Lawyers are the trickiest clients that reputation management specialists have. Used to advising others, trained to be disputatious and challenging, and invariably the possessors of secure egos, they are often the least receptive to wise counsel.
Admitting fault or even acknowledging distress caused by inadequate service is seen as tantamount to an admission of guilt or liability, and the trigger for financial loss. Even partners in the same firm are often kept in the dark about potential bear traps.
Confidence that lawyers are best placed to advise their clients under media scrutiny is often also fallacious. Increasingly, a lawyer should owe a duty to ensure their clients are protected reputationally as well as legally.
Marialuisa Taddia’s article on crisis management highlights the impact of social media and the immediacy of modern news coverage. Every lawyer is trained to deliberate and not rush to judgement. To take time to reach a reasoned conclusion, supporting their decision with detailed evidence, is the very antithesis of effective reputation management in a time of crisis. Speed, candour and charm work better every time.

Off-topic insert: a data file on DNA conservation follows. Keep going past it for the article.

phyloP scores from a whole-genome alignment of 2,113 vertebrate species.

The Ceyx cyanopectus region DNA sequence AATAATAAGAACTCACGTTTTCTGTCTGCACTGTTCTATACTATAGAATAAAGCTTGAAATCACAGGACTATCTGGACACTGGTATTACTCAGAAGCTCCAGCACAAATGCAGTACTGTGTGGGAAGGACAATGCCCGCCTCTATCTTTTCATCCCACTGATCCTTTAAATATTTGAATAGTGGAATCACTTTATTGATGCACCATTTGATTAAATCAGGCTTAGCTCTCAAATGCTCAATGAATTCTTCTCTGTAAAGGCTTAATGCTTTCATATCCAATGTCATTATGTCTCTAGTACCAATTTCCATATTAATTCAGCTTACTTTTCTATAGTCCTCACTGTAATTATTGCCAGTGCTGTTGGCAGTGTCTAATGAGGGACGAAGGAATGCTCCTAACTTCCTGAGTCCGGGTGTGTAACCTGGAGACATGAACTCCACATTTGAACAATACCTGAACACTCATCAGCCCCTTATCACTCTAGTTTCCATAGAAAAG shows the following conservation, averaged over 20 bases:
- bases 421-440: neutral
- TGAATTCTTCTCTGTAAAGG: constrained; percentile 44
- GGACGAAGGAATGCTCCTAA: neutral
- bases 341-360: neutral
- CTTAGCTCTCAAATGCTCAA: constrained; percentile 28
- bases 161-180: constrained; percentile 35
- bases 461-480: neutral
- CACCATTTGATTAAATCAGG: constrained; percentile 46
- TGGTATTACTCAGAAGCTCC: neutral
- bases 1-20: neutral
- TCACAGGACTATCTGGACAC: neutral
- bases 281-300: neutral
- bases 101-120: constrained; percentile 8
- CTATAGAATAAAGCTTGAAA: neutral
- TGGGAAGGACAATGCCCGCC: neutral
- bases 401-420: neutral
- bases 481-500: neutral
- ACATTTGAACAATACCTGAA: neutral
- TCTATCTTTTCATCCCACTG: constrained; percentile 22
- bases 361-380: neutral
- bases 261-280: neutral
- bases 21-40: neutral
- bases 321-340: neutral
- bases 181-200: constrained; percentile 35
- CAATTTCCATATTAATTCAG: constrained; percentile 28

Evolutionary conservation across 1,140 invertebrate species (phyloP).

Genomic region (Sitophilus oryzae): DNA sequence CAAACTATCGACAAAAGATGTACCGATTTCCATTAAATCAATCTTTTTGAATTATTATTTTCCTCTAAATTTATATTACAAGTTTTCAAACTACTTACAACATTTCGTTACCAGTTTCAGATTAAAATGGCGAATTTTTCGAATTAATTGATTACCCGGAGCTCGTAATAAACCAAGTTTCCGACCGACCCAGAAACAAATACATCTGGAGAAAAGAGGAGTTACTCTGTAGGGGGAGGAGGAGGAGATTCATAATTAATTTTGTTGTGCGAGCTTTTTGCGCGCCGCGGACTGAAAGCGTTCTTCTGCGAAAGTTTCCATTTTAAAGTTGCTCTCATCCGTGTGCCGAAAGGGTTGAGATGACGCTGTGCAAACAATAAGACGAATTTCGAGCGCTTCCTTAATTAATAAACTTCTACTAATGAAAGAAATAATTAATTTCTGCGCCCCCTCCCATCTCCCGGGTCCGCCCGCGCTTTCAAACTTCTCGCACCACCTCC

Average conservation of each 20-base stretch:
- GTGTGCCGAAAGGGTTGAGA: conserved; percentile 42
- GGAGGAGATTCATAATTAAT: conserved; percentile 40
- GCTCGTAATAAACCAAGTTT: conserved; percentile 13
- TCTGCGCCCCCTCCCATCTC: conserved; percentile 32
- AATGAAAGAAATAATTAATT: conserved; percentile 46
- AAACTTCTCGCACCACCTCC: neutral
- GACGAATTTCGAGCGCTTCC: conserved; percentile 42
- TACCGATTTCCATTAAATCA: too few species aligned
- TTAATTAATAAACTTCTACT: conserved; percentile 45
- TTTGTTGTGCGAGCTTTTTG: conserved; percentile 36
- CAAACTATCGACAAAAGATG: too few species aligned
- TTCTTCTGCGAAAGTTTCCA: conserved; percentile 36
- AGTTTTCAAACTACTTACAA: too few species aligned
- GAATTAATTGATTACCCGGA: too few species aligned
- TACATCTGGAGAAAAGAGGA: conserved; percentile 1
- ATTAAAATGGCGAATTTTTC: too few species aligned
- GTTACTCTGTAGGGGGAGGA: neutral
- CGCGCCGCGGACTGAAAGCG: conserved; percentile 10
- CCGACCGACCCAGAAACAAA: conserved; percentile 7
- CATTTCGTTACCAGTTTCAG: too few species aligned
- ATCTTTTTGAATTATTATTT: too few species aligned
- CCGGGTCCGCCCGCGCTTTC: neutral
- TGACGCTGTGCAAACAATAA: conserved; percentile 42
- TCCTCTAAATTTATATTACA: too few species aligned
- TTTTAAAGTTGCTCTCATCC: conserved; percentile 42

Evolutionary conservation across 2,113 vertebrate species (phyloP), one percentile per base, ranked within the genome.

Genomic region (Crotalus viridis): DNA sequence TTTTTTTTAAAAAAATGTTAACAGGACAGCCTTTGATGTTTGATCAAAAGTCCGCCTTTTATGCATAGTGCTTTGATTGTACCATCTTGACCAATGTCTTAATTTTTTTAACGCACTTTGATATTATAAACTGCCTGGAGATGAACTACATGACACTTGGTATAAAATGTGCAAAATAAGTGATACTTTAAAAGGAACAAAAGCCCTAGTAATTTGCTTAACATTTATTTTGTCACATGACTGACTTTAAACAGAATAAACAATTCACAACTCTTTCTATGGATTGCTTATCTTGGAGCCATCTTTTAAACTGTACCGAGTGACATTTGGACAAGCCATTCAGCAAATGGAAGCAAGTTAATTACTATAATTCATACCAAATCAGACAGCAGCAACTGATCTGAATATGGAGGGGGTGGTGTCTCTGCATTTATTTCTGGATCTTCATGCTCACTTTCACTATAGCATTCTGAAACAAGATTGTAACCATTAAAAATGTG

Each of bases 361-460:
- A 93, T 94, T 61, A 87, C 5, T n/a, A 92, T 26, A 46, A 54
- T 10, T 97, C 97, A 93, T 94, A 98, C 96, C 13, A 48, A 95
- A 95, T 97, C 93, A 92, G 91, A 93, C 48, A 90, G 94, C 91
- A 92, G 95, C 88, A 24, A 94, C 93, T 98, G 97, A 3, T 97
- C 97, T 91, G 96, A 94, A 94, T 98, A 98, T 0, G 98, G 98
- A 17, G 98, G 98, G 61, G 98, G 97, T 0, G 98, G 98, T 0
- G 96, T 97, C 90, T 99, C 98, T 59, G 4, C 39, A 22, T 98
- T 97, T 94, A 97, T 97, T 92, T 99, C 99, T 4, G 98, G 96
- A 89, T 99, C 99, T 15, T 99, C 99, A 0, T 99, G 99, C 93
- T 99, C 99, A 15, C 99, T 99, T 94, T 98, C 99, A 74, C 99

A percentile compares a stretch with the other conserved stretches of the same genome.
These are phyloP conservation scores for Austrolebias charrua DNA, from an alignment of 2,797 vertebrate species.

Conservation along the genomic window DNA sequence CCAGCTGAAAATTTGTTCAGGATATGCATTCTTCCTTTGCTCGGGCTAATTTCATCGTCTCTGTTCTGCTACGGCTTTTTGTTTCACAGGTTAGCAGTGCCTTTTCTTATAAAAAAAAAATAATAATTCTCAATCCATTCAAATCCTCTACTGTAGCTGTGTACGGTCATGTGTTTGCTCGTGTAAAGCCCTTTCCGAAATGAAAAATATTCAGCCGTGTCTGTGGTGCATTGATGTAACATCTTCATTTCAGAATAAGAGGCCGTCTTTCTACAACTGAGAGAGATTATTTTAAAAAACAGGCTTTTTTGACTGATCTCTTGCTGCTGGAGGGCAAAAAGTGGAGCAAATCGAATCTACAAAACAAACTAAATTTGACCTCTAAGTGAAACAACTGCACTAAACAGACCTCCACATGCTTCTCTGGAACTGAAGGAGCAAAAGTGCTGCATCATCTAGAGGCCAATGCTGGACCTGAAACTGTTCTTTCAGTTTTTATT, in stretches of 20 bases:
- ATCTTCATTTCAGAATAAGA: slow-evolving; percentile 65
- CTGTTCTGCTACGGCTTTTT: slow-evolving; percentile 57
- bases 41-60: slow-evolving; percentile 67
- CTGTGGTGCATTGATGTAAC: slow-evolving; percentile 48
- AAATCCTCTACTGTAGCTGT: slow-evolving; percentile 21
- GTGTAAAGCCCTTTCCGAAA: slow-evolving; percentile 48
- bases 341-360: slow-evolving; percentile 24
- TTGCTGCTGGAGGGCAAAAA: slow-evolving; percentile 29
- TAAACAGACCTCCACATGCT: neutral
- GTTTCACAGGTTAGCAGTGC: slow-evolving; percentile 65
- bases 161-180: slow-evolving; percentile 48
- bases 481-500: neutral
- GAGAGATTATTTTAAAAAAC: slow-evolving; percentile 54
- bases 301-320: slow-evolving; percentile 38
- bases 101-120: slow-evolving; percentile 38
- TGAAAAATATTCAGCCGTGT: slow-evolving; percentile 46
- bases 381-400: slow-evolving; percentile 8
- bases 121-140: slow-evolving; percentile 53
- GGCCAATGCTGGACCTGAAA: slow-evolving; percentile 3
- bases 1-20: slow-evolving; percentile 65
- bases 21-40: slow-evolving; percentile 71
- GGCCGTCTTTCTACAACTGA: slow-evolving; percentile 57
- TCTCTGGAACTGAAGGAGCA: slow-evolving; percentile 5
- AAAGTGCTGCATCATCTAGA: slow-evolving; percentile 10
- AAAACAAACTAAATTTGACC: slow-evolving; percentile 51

Contrast this with the approach adopted in the corporate world where, increasingly, those of us specialising in defending and salvaging business reputations are on speed-dial. Too many partnerships only ring when the story is out. Let us hope this changes as more firms incorporate and learn that, if these skills are not in a law firm’s armoury, they must seek experienced professional help at the first sign of trouble and well before the smelly stuff reaches the ventilating system.
Never lose sight of the truism that a crisis well handled can build client loyalty, not lose it.
Sue Stapely FIPR, solicitor, former head of PR at the Law Society